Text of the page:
On the plus side, he recognizes that rape pregnancies are scientifically possible! That's some progress, right?

    October 24, 2012 12:09 am at 12:09 am |
  11. realitybites

    Wow. A compasionate and expert opinion by a a man about something horrible that heppens to a woman and using God as the reason. I bet God is pretty tired of being a scapegoat for every small minded, chauvenistice, ignorant viewpoint that needs something to validate it. Abortion, Slavery, War, etc.

    October 24, 2012 12:09 am at 12:09 am |
  12. Herby Sagues

    OK, fair enough. But if a birth initiated during that horrible act is God's will, how is it that a pregnancy ended in another "horrible act" is NOT God's will? Sorry, I'm against abortion (strongly against past the first trimester, moderately early on), but that argument doesn't hold water. The argument that everything that happens is God's will and that everything that is God's will must be accepted cannot be applied, by definition, to only some things.
    If you bring me the argument of "the baby doesn't have anything to do with the act that led to his/her conception" we can have an argument. But not that nonsense you are bringing up.

    October 24, 2012 12:09 am at 12:09 am |
  13. CaraW

    Hours later and no comments yet? I guess everyone has been left speechless.

    October 24, 2012 12:09 am at 12:09 am |
  14. ephraim

    I am a Christian, deep of faith in Christ's love, but I can state without equivocation Richard Mourdock is not speaking for Christ or other than a hand full of wack-jobs. Comments like these disgust me, and reaffirm despite Obama's imperfections, he is the only candidate I can even conceive of voting for.

    October 24, 2012 12:10 am at 12:10 am |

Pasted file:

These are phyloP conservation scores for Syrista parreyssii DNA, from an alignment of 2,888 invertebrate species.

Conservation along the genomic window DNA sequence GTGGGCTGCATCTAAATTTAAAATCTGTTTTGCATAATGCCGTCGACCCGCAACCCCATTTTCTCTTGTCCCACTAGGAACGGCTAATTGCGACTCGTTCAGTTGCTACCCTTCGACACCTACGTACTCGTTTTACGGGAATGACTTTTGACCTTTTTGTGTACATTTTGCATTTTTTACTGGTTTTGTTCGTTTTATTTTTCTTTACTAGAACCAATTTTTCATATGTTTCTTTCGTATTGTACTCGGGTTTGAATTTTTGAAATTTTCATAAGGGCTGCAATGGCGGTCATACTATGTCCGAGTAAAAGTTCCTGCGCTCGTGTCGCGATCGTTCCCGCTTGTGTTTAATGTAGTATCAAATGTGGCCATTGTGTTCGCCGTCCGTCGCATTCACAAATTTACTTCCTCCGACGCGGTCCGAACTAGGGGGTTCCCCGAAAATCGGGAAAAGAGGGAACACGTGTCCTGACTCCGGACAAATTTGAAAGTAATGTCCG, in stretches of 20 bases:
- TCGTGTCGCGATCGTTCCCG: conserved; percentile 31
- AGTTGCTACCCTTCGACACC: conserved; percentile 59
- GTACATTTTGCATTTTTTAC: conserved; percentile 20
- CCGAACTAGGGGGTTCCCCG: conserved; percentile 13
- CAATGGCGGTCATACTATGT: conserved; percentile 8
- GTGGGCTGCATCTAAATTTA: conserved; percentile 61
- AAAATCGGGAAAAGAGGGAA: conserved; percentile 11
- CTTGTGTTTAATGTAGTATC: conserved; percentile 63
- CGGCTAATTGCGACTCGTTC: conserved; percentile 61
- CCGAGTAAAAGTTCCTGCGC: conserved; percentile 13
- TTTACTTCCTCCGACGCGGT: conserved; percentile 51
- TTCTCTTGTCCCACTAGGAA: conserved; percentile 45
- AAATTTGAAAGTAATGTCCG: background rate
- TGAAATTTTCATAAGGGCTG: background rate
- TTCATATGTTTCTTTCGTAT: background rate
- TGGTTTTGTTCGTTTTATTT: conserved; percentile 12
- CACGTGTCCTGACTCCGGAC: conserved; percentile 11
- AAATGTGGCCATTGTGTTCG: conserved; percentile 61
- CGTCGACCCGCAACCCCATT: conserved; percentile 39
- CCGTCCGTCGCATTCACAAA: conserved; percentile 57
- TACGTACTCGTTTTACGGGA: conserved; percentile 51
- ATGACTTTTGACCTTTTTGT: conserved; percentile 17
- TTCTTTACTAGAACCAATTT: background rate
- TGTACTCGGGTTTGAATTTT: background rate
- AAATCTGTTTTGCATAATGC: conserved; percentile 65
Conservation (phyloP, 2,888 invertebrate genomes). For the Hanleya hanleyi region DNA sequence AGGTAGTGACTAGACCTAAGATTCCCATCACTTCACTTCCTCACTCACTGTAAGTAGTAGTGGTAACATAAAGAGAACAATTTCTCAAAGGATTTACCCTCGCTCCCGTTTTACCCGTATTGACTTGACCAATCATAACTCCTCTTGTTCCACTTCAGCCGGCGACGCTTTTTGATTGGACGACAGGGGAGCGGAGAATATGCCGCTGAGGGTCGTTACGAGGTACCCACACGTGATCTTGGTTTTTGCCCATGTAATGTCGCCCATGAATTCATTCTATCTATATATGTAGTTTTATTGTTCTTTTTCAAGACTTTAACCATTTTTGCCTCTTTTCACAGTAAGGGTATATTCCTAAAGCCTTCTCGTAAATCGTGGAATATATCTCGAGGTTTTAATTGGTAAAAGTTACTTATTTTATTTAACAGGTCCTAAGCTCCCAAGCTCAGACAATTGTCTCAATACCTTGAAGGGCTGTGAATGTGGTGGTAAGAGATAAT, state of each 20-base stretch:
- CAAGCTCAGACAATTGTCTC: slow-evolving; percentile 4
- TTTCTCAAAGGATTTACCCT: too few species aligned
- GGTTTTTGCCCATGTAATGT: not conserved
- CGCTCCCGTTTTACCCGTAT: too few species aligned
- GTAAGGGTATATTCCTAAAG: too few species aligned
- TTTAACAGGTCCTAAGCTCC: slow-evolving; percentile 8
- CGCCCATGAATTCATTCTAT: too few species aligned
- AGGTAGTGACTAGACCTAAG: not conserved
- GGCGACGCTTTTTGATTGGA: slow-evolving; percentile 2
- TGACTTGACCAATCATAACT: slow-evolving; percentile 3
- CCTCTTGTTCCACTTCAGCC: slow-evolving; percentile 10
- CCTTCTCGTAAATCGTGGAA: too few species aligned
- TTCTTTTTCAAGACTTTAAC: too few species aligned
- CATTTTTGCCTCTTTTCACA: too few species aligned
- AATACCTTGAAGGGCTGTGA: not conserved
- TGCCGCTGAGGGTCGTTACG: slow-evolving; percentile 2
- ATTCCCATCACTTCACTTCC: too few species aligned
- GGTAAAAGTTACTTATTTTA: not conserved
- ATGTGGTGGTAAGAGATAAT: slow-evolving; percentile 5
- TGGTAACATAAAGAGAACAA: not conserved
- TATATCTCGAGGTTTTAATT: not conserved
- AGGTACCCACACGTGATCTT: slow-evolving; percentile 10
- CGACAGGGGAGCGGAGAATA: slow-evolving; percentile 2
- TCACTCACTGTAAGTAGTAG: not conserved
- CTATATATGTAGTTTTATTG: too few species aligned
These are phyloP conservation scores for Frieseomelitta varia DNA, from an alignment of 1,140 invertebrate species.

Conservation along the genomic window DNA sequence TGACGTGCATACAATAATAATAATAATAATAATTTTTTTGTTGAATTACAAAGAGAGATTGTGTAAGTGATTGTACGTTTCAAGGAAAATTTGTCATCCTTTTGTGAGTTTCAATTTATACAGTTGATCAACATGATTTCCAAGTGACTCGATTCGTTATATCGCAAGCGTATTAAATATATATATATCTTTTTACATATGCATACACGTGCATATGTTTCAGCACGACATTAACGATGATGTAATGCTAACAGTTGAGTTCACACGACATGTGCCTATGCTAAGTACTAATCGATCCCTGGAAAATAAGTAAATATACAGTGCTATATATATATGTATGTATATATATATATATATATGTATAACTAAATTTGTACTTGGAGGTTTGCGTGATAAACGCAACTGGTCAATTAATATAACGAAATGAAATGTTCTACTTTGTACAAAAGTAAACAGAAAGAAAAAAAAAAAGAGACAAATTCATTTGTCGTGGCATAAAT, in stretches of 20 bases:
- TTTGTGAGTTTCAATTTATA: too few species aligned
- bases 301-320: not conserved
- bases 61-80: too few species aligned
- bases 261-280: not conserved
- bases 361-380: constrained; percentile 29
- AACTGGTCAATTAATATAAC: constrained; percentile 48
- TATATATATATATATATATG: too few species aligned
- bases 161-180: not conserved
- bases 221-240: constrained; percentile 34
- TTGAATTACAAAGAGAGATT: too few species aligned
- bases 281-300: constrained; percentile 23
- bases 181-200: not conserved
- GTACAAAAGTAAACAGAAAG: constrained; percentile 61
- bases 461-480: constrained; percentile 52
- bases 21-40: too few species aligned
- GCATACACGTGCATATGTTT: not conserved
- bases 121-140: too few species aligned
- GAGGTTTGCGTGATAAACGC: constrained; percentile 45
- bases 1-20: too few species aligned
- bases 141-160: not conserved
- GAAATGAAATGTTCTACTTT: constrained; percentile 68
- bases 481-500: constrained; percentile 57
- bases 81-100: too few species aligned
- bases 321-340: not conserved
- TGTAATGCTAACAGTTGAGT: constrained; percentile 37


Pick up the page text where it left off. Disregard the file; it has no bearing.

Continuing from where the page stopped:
15. Name

    It is really difficult for me to understand how people can be so sure about something (for example many views grounded in some interpretation of some religion) just because some one else told them so (for example a priest)

    October 24, 2012 12:10 am at 12:10 am |
  16. Carole Clarke

    If a rape victim contracts HIV/AIDS from the rapist is that also God's will? What did she ever do to deserve such a sentence from God? Sounds like another politician with no scruples about what he will say to get elected pushing off the blame onto God. How convenient!!! Everything is God's will – he has a permanent escape from responsibility now.

    October 24, 2012 12:10 am at 12:10 am |
  17. Craig RB

    Boy, another brilliant remark. At this rate the Republicans will never take back the senate.

    October 24, 2012 12:10 am at 12:10 am |
  18. winchester74

    God wants women to get raped because that's part of his plan for humanity ???? Where does the Republican Party get these Christian Taliban candidates? They are a disgrace to true Christians.

    October 24, 2012 12:10 am at 12:10 am |
  19. Jay Williams

    Another republican making stupid remarks about rape... America, wake up and stop voting these idiots into positions dictating your lives which they have no business doing.

    October 24, 2012 12:11 am at 12:11 am |
  20. CTexas

    I think it's God's will that this guy is clueless.

    October 24, 2012 12:11 am at 12:11 am |
  21. Anonymous

    It is irresponsible and purposefully misleading for this headline to be the top headline under 'Election Center'. All the other headilnes have to do with the presidential race, and it's my opinion that this is placed first with the expectation that many will assume, without reading it, that this is the position of Romney, the 'pro-life' candidate. Poorly done, CNN.

    October 24, 2012 12:11 am at 12:11 am |
  22. Scordiddo

    "I struggled with it myself for a long time, and I realized that life is a gift from God, and I think even when life begins in that horrible situation of rape, that it is something God intended to happen,"

    "God does not want rape, and by no means was I suggesting that He does. Rape is a horrible thing, and for anyone to twist my words otherwise is absurd and sick,"

    God lets raping happen. Another reasion that I'm glad I'm not a Christian. This guy is just like Christianity... full of inconsistencies, lies, contradictions, and naiveity.

    October 24, 2012 12:11 am at 12:11 am |
  23. MDP

    Republicans, all. And Myth Romney changes his stance like he changes his clothes once again.

    October 24, 2012 12:11 am at 12:11 am |
  24. pvt4jc@nc.rr.com

    idiot

    October 24, 2012 12:12 am at 12:12 am |
  25. Name Matt Johnson

    Unbelievable. And people support this man?

    October 24, 2012 12:12 am at 12:12 am |